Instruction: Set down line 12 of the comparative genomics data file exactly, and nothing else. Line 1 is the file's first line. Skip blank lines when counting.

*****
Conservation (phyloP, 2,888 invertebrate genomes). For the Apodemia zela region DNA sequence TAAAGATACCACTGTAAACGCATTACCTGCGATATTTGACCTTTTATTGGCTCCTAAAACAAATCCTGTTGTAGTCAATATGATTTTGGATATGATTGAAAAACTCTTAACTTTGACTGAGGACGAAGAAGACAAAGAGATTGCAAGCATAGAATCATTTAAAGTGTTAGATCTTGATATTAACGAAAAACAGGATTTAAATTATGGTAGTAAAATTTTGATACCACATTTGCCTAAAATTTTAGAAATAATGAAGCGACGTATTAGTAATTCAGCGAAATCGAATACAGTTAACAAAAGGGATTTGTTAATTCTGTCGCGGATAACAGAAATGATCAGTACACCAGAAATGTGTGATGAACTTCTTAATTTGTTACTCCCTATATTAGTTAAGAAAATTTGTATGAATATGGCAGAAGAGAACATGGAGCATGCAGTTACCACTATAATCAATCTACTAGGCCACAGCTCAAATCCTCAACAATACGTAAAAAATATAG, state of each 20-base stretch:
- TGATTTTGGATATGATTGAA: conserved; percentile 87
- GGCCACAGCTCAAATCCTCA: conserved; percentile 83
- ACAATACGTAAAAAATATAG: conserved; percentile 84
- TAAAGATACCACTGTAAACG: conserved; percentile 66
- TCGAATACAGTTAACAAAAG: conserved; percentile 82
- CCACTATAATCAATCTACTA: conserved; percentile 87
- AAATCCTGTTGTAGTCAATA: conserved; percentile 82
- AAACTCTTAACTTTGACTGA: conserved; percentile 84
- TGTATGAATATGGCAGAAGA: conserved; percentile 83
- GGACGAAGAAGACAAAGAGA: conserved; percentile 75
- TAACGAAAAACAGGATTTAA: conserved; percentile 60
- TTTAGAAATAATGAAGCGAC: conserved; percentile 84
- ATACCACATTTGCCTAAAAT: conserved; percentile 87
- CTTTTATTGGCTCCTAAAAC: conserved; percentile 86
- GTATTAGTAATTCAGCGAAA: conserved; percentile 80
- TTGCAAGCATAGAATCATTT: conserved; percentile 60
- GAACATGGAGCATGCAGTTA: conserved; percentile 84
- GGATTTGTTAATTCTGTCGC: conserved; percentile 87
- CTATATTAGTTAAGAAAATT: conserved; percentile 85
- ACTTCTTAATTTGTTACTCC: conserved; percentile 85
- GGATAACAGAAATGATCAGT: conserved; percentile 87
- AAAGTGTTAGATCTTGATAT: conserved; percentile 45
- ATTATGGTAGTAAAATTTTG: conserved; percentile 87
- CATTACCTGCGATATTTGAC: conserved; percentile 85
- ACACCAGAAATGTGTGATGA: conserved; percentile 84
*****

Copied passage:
- TAACGAAAAACAGGATTTAA: conserved; percentile 60